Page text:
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Kenny Walter is an editor with HCPLive. Prior to joining MJH Life Sciences in 2019, he worked as a digital reporter covering nanotechnology, life sciences, material science and more with R&D Magazine. He graduated with a degree in journalism from Temple University in 2008 and began his career as a local reporter for a chain of weekly newspapers based on the Jersey shore. When not working, he enjoys going to the beach and enjoying the shore in the summer and watching North Carolina Tar Heel basketball in the winter.
IBD patients also were more likely to have bloody diarrhea and abdominal pain.
Patients with inflammatory bowel disease (IBD) more likely face more severe symptom presentation following Aeromonas infections.
A team, led by Pereira T. Guedes, Gastroenterology Department, Centro Hospitalar Universitário do Porto, examined the significance of Aeromonas infections between patients with IBD and patients without IBD.
Aeromonas are gram-negative rods that can cause a number of different diseases, including diarrheal disease, wound infections, and gastroenteritis, but it is largely unknown whether or not IBD is 1 of them.
In the retrospective, observational analysis, the investigators identified all patients positive for Aeromonas in stool cultures during a 10-year period from a tertiary and university hospital.
Overall, they identified 50 patients with a mean age of 42.1 years. Of this group, 76% (n = 38) were non-IBD and 24% (n = 12) of the patients had IBD.
Patients with IBD were more frequently under immunosuppressors. For severity, 2 patients were asymptomatic, 44% developed mild infections, 44% had moderate disease, and 16.7% had severe infections.
The investigators isolated the main strains, which were Aeromonas hydrophila and caviae and bacterial co-isolation was found in 4 non-IBD patients and histological findings of cytomegalovirus was found in 2 patients with IBD.
There were some trends found in how symptoms presented in IBD compared to non-IBD.
For example, patients who did not have IBD presented with fever more frequently, while on the other side, patients with IBD more likely had bloody diarrhea and abdominal pain.
There were also more severe infections in the patients with IBD group with higher antimicrobial therapy used. In addition, steroid use was exclusively used in patients with IBD.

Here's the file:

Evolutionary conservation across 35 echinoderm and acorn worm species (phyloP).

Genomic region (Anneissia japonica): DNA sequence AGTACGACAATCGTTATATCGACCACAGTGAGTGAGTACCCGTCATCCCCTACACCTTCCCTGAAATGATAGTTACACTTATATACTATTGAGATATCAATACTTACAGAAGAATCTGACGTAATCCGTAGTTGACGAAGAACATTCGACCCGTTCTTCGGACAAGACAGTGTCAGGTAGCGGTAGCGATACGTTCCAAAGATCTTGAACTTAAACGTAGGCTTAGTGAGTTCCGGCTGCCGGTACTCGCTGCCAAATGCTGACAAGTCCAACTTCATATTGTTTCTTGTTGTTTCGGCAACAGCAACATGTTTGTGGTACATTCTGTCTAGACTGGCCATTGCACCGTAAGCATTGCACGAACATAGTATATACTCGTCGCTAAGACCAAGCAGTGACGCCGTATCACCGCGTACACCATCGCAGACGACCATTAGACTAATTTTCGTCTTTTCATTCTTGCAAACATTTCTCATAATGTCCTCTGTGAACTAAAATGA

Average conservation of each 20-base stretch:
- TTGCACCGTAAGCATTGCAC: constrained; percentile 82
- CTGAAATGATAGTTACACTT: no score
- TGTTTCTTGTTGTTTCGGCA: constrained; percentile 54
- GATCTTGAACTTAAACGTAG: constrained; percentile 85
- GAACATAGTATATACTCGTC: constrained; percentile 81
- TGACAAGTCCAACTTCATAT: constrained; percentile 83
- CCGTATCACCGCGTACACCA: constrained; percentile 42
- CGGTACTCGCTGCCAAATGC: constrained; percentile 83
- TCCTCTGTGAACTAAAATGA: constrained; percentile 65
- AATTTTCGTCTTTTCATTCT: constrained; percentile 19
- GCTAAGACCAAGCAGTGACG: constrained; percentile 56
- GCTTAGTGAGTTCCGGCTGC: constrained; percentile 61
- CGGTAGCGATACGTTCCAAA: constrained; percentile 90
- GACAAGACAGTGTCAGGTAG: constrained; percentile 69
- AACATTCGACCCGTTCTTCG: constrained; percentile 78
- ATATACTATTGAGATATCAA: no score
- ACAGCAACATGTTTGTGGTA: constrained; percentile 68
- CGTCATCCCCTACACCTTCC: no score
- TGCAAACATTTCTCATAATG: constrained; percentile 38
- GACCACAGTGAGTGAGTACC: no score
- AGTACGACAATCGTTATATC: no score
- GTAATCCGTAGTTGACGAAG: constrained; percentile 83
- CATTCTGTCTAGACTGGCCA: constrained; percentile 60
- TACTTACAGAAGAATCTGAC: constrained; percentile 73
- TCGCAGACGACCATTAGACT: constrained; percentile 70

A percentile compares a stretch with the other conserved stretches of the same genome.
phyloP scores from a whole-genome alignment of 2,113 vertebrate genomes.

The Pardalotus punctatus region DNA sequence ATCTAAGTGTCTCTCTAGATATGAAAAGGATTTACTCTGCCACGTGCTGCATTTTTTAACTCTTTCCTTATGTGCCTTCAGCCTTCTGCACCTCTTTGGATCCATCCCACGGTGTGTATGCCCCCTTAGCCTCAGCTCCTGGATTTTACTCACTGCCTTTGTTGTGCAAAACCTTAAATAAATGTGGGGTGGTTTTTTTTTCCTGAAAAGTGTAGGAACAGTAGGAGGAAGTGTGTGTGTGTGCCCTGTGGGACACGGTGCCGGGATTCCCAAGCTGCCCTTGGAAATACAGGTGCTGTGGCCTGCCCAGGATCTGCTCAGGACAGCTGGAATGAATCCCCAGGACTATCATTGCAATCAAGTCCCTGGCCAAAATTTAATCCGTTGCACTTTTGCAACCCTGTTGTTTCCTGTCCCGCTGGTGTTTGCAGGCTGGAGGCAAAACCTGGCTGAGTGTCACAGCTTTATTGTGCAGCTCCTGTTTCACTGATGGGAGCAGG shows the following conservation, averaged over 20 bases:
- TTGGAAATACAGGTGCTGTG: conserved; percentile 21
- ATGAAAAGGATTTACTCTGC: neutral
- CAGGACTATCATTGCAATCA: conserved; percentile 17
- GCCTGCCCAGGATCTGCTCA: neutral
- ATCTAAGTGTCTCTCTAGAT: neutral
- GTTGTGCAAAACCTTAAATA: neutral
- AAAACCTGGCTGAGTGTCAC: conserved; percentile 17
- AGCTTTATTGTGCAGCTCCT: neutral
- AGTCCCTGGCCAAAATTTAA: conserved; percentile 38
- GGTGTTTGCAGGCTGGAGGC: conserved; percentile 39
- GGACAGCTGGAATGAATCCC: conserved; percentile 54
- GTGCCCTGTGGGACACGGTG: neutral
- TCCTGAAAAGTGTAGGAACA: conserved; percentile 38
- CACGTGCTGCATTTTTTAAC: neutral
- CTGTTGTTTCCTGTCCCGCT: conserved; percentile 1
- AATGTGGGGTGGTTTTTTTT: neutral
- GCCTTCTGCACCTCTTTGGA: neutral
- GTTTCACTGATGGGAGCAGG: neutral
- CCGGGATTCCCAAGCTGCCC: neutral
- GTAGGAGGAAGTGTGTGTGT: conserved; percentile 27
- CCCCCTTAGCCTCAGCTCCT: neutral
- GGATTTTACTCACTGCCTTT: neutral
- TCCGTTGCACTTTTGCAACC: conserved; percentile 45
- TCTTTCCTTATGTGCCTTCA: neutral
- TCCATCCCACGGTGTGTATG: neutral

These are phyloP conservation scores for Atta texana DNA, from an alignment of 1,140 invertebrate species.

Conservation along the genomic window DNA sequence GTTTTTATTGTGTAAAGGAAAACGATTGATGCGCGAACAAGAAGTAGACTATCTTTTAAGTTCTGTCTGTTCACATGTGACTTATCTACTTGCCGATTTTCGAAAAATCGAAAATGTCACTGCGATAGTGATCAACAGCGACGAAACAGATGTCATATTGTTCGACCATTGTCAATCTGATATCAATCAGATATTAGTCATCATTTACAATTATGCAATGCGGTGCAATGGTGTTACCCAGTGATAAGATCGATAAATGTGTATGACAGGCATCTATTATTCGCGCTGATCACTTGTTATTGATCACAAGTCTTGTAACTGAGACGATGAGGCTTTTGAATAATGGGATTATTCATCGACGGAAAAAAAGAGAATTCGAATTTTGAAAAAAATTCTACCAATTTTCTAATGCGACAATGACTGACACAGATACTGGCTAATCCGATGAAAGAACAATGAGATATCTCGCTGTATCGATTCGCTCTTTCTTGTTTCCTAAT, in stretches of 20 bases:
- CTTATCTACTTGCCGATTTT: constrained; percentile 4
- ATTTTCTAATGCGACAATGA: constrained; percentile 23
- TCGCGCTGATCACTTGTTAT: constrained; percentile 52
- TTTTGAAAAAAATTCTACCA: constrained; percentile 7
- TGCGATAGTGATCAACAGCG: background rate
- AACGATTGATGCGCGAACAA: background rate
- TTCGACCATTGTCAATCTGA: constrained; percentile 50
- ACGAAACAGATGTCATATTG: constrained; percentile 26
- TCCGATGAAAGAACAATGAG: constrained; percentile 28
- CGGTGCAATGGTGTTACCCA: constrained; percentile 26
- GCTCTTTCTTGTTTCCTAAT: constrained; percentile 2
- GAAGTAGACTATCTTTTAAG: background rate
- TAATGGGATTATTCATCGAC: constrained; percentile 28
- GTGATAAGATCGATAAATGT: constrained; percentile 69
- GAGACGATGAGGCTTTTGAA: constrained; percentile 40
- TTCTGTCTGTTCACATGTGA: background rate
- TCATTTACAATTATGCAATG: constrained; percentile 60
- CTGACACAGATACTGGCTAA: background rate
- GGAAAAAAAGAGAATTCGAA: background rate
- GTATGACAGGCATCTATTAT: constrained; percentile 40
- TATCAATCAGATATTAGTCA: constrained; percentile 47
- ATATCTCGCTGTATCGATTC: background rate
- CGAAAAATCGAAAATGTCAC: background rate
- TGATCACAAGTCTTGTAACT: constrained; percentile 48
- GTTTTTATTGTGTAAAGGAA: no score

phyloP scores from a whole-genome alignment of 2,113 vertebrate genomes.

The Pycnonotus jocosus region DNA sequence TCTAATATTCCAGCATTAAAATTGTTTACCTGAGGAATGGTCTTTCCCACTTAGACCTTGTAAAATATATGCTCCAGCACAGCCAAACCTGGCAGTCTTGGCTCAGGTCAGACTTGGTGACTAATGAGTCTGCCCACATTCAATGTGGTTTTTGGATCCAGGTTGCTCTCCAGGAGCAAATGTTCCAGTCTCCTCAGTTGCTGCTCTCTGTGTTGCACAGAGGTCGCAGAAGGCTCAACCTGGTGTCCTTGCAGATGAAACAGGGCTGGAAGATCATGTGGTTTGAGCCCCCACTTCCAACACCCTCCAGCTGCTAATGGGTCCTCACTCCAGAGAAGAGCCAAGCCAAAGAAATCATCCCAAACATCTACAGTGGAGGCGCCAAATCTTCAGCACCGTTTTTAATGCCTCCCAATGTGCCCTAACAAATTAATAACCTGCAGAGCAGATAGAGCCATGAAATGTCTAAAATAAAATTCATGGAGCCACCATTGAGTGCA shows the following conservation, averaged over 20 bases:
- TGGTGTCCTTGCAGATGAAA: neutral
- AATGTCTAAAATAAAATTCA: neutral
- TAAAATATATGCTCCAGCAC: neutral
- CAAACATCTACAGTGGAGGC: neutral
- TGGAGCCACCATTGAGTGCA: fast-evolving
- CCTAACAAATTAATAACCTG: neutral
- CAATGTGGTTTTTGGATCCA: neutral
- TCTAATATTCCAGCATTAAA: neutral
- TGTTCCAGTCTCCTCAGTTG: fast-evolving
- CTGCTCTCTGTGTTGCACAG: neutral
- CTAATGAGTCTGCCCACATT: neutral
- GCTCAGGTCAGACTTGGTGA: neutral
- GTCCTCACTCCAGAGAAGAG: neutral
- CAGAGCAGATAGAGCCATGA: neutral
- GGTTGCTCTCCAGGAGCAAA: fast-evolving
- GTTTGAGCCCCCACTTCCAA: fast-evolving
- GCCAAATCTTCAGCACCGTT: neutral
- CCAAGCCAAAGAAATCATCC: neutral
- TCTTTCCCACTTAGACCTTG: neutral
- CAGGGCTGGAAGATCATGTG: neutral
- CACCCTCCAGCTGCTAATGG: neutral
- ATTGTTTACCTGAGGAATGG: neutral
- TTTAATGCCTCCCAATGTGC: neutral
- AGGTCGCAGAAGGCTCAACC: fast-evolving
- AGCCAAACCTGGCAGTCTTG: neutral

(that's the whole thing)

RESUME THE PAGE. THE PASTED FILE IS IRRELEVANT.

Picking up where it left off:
There were 4 patients with ulcerative colitis and 9 patients with Crohn’s disease with colonic involvement, 5 of which received an IBD diagnosis after the cute episode of Aeromonas infection.
“Clinical presentation of Aeromonas infection differs between IBD and non-IBD patients,” the authors wrote. “Non-IBD patients had milder severity of infection with less use of antibiotics. Aeromonas infection seems to greatly contribute to IBD manifestation.”
Recently, investigators found pediatric patients with inflammatory bowel disease patients are at an elevated risk for developing Clostridioides difficile infections (CDI), which could lead to treatment escalation later in life.
A team, led by Wael El-Matary, MD, University of Manitoba, Department of Pediatric Gastroenterology, investigated the incidence and risk factors associated with CDI in pediatric patients with IBD in Manitoba, Canada.
For patients with ulcerative colitis, the incidence rate of CDI was 4.16 cases per 1000 person-years, while the incidence rate was 5.88 cases per 1000 person-years in patients with Crohn’s disease (P = 0.46).
Overall, pediatric patients with CDI were at an increased risk of future exposure to systemic corticosteroids (HR, 4.30; 95% CI, 1.44-12.87) and anti-tumor necrosis factor (TNF) biologics (HR, 3.37; 95% CI, 1.13–10.09)when compared to individuals without CDI.
The overall recurrence rate of CDI in the pediatric IBD population was 25%.
The study, “Positioning Aeromonas Infection in Inflammatory Bowel Disease: A Retrospective Analysis,” was published online in the Portuguese Journal of Gastroenterology.